02.11. – 14.12.2013
Benja Sachau  There Were Rumors

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Benja Sachau, There Were Rumors, installation view

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Benja Sachau, The Great Junction, 2013

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Benja Sachau, There Were Rumors, installation view

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Benja Sachau, Companion, 2013

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Benja Sachau, There Were Rumors, installation view

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Benja Sachau, There Were Rumors, installation view

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Benja Sachau, There Were Rumors, 2013

 

There Were Rumors

In his second solo exhibition at Soy Capitán, Berlin-based artist Benja Sachau is concerned with far more than just vague rumors and cryptic secrets.

Sachau’s conceptually calculated objects are multimedia implementations of the impossible: rumors of scientific discoveries with fatal consequences, consciously manipulated propaganda information, forgotten specialist knowledge, myth, parascientific belief constructs and half truths – such are his themes. He formulates them in objects such as ‘Die große Konjunktion’ (The Great Conjunction, 2013), a wall piece of hula hoops and nylon cord; two tile works in ceramics and Plexiglas, ‘Companion’ (2013) and ‘To Whom It May Concern’ (2013); two works on paper, ‘There were rumors’ and ‘Schlüssel (M16)’ (Code (M16), 2013); and a sound object: an apt trumpet with the title ‘Beltone 222’ (2013).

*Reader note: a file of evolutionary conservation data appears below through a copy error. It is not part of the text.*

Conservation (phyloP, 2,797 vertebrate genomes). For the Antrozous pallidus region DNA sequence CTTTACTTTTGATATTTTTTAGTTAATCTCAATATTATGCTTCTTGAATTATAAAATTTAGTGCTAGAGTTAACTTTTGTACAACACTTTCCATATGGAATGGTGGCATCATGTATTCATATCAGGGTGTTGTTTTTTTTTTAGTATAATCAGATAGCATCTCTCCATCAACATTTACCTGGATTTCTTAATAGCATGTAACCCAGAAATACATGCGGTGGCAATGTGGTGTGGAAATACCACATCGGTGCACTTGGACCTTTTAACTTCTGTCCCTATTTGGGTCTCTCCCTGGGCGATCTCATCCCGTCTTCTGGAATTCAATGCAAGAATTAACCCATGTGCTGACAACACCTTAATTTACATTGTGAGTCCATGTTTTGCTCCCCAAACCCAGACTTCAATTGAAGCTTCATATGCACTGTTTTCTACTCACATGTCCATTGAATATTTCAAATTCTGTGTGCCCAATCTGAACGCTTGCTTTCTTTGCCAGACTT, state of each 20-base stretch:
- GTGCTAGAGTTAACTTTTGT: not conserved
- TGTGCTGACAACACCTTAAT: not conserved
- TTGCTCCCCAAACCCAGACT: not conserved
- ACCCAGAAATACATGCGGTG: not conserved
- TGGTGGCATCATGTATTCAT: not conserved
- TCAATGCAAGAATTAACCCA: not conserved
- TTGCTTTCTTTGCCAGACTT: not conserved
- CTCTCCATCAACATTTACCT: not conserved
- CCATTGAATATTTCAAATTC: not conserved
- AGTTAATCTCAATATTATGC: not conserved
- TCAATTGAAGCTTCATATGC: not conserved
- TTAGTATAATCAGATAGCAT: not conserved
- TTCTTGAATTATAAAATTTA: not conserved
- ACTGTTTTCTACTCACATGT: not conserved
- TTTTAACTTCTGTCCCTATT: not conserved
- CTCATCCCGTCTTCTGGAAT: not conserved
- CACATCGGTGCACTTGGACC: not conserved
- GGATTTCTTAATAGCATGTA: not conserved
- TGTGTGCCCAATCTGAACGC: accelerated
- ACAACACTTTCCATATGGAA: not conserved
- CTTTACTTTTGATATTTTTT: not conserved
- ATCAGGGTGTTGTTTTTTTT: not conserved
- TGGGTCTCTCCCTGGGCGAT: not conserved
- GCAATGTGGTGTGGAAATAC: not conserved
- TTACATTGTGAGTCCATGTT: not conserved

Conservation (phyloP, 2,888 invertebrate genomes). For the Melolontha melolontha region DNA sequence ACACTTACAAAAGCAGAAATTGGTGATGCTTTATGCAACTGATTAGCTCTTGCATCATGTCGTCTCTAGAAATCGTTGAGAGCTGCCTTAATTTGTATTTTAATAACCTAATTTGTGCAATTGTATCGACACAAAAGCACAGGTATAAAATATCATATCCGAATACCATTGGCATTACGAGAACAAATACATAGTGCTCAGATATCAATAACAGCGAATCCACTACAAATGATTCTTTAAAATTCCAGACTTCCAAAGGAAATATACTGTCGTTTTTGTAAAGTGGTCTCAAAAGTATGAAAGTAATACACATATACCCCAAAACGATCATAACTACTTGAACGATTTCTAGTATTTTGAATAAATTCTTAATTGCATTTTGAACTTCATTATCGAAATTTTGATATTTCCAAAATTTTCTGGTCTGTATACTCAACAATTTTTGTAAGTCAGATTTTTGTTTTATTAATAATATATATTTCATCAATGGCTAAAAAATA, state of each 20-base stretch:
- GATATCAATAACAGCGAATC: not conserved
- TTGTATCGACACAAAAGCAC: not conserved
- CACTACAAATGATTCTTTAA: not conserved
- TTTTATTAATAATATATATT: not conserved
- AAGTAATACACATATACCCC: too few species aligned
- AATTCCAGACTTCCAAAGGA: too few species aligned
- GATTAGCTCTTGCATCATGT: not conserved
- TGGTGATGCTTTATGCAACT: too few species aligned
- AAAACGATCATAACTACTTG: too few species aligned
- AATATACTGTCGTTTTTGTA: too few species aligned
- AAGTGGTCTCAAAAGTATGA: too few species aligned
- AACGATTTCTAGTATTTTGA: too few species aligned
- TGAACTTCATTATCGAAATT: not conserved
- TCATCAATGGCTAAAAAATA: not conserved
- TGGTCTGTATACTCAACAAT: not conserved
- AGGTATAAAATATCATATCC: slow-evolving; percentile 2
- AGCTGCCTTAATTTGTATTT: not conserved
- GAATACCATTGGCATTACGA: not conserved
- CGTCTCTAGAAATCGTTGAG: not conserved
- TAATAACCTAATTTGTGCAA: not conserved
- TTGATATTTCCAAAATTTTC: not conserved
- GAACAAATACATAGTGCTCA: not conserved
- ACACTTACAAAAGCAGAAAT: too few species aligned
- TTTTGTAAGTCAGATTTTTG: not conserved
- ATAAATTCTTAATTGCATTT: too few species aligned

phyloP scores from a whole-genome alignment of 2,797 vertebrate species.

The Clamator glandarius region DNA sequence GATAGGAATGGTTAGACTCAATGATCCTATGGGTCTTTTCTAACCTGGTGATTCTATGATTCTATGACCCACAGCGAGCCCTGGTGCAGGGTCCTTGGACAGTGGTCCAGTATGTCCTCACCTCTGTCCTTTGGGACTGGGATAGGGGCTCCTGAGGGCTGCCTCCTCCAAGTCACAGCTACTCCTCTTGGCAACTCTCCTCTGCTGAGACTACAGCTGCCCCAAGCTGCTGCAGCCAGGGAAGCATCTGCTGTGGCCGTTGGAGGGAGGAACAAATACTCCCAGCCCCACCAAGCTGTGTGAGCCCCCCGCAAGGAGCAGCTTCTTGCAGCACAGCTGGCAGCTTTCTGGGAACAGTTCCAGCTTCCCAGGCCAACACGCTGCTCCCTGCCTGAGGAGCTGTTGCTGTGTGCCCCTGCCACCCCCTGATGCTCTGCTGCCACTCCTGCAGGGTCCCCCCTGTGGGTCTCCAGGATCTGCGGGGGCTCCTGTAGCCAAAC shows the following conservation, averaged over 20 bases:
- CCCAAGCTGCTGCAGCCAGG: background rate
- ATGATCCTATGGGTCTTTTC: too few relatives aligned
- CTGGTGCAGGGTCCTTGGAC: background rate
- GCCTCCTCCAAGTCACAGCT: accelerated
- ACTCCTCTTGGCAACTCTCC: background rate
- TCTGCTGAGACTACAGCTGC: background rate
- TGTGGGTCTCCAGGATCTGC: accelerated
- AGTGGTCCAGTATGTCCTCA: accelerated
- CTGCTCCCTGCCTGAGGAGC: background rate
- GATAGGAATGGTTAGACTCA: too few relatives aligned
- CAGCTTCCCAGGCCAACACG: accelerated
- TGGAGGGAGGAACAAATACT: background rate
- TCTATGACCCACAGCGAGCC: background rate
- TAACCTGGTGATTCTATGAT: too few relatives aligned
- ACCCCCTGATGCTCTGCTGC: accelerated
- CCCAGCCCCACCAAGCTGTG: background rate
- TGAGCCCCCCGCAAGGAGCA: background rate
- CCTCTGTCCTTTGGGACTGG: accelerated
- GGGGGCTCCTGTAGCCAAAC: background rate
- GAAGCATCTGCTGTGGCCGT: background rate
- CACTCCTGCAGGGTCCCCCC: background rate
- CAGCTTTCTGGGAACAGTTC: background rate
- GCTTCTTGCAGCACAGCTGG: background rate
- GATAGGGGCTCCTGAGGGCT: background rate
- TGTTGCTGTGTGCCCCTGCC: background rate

Sachau deals with themes such as the discourse on power and domination in politics, religion and science as societal processes, and the calculated games they sometimes play with the control, or losing control, of the mass media. Entirely in line with the critical stance of Marshall McLuhan’s ‘Understanding Media’ (1964), Sachau also puts the medium of communication in the spotlight and makes it the message.

For example, we get a sense of how the spoken word becomes an instrument of power when listening to the annuciatory trumpet of ‘Beltone 222’. Like a news satellite, this autarchic wind instrument functions on solar power. In an endless looped message, the trumpet blares out the uncanny voice of sect leader Reverent Jim Jones, founder of the Peoples Temple cult, whose nine hundred followers committed mass suicide in the Guyanan rainforest in 1978. Sachau drives this into the realm of the absurd, reducing his power-crazed speeches to nothing but the names of persons and institutions lined up in staccato – Henry VIII, German Federal Republic, etc. This recalls the theory of pastoral power as described by Michel Foucault in ‘The Subject and Power’ (1982). Here Foucault defines an old strategy of religious power that employs confession, preaching, and prophesy as linguistic means for subjugating the individual to existing social conditions. And this form of authority, he argues, is consciously maintained even by modern states.

In the work on paper that gives this exhibition its name, Sachau takes a skeptical approach to older examples of an early rumor mill. For this work he typed up the New Testament text of Matthew 27:1–7 on a typewriter. Here Jesus warns his disciples about false prophets and tells them to how they are to interpret the signs of the end times.  Heike Fulbrügge